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Group Told Not to Seek Donations : Fund-raisers: The attorney general's office complained that the American Veterans Committee misrepresented its tax status and failed to disclose how much it raises and spends.

February 14, 1991|PHIL SNEIDERMAN | TIMES STAFF WRITER

A Los Angeles Superior Court judge has shut down a Glendale-based fund-raising organization for veterans amid allegations that it has falsely claimed that donations to the group are tax-deductible.

Acting on a complaint filed by the state attorney general's office, Judge William Huss granted a temporary restraining order Feb. 7 against American Veterans Committee.

The committee has misrepresented its tax status and repeatedly failed to disclose how much it raises and spends as required by state law governing charitable groups, according to the complaint.

"They are required to make annual financial reports to our office," said Deputy Atty. Gen. Belinda J. Johns. "This organization has made no filings since 1987. We don't know what they do or where their money goes. They have not complied with the laws in California, and I don't want them soliciting until they do."

The restraining order prohibits the Glendale group from doing any further fund-raising.

Investigators believe that most of the solicitation has been done by a telephone crew based in Bellflower. The judge ordered the organization not to spend any funds raised through its solicitations, except for $6,700 needed to pay outstanding debts, including a $3,000 telephone bill and rent for the Bellflower office.

At a hearing scheduled for Feb. 22 before Huss, the attorney general's staff will seek a preliminary injunction against the organization, which was founded as a nonprofit public benefit corporation in 1986.

State officials pursued the civil case after Long Beach police and a number of private citizens said they were suspicious of the group's fund-raising tactics, Johns said.

The complaint states that American Veterans Committee also operates as the Blind Children's Society, Battered Women's Society, Child Abuse Network and United Missions. These also are restrained by the judge's order.

Investigators say the group seeks donations by telephone and through direct solicitation outside stores. Johns said its literature states that donations are tax-deductible.

But the group does not have federal tax-exempt status from the Internal Revenue Service, IRS spokesman Michael Shuler said Tuesday. And last spring, American Veterans Committee lost its state tax-exempt status because of its failure to file annual financial statements.

The attorney general's complaint also charges that the organization violated the state Business and Professions Code because its literature does not properly inform donors where to obtain an audited financial statement of the groups' expenses.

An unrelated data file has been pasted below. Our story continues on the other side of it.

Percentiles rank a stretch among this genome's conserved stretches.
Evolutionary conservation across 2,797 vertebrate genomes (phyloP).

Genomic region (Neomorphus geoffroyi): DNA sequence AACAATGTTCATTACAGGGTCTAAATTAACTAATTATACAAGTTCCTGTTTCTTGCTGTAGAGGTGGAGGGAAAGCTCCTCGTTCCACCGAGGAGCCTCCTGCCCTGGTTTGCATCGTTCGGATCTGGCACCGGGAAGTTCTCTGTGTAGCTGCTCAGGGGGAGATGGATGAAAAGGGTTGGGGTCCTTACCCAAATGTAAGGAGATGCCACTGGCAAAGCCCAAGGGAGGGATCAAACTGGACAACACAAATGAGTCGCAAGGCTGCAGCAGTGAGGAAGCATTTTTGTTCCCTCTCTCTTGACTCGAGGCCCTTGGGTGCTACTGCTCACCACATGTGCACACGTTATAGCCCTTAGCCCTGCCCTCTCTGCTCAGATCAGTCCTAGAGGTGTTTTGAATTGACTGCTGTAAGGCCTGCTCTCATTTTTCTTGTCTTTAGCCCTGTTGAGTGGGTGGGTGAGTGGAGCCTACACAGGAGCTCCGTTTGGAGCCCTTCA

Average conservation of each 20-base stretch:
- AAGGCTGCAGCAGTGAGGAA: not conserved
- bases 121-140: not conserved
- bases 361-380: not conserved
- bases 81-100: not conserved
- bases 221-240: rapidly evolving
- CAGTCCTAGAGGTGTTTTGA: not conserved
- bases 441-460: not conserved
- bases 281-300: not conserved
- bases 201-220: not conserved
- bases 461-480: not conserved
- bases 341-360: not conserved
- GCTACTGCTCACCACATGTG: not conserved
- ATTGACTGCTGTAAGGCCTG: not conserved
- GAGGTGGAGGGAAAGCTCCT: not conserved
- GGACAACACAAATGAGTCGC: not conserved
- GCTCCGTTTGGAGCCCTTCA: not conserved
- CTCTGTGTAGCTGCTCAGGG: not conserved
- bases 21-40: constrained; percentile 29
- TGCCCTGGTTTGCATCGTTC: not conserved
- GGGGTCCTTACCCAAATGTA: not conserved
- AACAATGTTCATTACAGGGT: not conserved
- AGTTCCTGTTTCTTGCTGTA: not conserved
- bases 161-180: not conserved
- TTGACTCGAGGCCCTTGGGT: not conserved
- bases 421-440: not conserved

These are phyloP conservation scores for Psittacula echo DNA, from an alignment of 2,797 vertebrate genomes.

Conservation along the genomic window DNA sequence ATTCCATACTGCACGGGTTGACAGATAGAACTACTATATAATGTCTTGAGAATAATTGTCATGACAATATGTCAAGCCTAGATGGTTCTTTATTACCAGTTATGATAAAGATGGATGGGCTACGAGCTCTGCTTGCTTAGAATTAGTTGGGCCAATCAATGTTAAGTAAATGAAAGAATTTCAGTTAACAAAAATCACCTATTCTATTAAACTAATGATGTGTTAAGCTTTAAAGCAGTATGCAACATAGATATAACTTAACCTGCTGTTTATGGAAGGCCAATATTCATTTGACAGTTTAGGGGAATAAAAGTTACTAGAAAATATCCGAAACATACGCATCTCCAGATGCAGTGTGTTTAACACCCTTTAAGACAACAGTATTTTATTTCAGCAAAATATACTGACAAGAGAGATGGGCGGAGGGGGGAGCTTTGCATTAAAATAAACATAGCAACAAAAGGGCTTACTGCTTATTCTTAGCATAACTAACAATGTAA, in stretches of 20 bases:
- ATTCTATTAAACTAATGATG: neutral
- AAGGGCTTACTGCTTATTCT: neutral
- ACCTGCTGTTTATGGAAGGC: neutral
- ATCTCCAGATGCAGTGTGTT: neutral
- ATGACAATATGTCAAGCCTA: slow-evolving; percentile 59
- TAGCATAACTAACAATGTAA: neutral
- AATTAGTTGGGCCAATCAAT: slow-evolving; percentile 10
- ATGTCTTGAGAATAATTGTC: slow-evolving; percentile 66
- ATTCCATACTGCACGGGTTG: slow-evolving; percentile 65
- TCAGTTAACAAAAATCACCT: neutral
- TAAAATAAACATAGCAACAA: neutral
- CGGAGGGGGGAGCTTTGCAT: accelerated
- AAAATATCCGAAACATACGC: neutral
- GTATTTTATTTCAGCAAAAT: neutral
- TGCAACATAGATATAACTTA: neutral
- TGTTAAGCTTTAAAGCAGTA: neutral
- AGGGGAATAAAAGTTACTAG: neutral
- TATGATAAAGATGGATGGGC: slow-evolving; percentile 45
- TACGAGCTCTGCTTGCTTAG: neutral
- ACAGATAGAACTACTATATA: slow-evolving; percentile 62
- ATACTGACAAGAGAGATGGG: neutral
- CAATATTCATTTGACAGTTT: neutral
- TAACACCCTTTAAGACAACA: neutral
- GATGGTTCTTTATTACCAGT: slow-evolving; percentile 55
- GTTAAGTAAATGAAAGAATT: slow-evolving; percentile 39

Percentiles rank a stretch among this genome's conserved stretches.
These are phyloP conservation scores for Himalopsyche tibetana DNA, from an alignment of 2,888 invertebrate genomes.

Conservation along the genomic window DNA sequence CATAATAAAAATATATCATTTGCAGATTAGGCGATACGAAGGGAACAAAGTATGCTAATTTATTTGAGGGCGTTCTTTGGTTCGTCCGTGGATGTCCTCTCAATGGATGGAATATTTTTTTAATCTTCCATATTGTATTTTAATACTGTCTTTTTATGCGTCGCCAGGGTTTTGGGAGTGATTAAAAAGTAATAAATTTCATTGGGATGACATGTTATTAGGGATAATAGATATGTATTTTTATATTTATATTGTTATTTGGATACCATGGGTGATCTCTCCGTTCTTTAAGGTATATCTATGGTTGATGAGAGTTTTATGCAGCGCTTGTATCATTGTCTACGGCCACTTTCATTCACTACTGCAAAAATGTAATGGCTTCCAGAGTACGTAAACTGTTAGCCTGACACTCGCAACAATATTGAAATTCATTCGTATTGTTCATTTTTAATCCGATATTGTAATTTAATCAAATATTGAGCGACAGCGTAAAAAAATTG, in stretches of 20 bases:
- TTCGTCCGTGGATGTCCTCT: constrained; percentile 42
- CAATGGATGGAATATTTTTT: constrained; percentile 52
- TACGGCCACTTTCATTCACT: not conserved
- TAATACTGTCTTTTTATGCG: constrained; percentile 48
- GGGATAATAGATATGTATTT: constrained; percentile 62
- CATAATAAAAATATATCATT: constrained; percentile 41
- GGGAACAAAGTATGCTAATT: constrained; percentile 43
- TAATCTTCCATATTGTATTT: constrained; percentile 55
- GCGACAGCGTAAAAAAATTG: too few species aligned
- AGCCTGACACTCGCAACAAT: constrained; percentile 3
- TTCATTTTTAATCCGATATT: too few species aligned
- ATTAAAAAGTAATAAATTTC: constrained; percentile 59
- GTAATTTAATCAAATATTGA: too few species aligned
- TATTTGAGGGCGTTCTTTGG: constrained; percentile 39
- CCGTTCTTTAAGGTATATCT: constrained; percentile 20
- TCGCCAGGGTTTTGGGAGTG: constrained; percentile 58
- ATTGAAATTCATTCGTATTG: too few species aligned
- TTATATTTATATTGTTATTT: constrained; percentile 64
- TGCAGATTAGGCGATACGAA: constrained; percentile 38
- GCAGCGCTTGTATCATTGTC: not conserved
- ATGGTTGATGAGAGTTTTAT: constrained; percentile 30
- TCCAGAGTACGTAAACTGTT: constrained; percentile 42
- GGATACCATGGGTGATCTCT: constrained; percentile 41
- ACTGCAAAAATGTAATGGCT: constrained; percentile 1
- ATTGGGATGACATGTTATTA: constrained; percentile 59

Glendale accountant Frank E. Burford, who heads American Veterans Committee, characterized the civil complaint as "just a little bureaucratic blunder."

"They came in with a lot of allegations that were completely baseless," he said Tuesday. "We have furnished all the documentation and forms that they want. I think the attorney general's office and ourselves will be able to work out any problems."

Burford, who described himself at a World War II Navy veteran, said he volunteers his services to the committee and receives no financial gain from its fund-raising. "I would like to continue the organization," he said. "I think we have done a lot of good. I don't know why we're getting so much flak on this thing. If this continues, I will just shut it down."

American Veterans Committee came under scrutiny by Los Angeles officials early last year when Burford sought a license to seek donations by telephone in that city. Many neighboring cities do not require such a license.

During the Los Angeles review, two national veterans organizations criticized Burford's group, one for using its name and the other for using its logo.

The incomplete financial records that Burford's group provided to the city showed that less than 10% of the money it raised went to charitable purposes. Most of the remaining funds covered operating expenses, its records showed.

Robert Burns, general manager of the Los Angeles Social Service Department, said city officials could not use this information to deny a permit to the group. The U.S. Supreme Court has ruled that a local government cannot mandate what percentage of the revenue a fund-raising organization must give to a charitable cause, he said.

Still, because the group lacked federal tax-exempt status, the Los Angeles Social Service Commission denied American Veterans Committee a fund-raising license last April 23.

Since then, the organization has continued to seek donations outside Los Angeles.

In November, Long Beach police received a call from a concerned resident who had received solicitation calls from the Child Abuse Network and the Blind Children's Society on successive nights. Michelle Eads, a Long Beach police employee who investigates permit requests, said the resident was told that all questions about how donations were used could be directed to Frank E. Burford.

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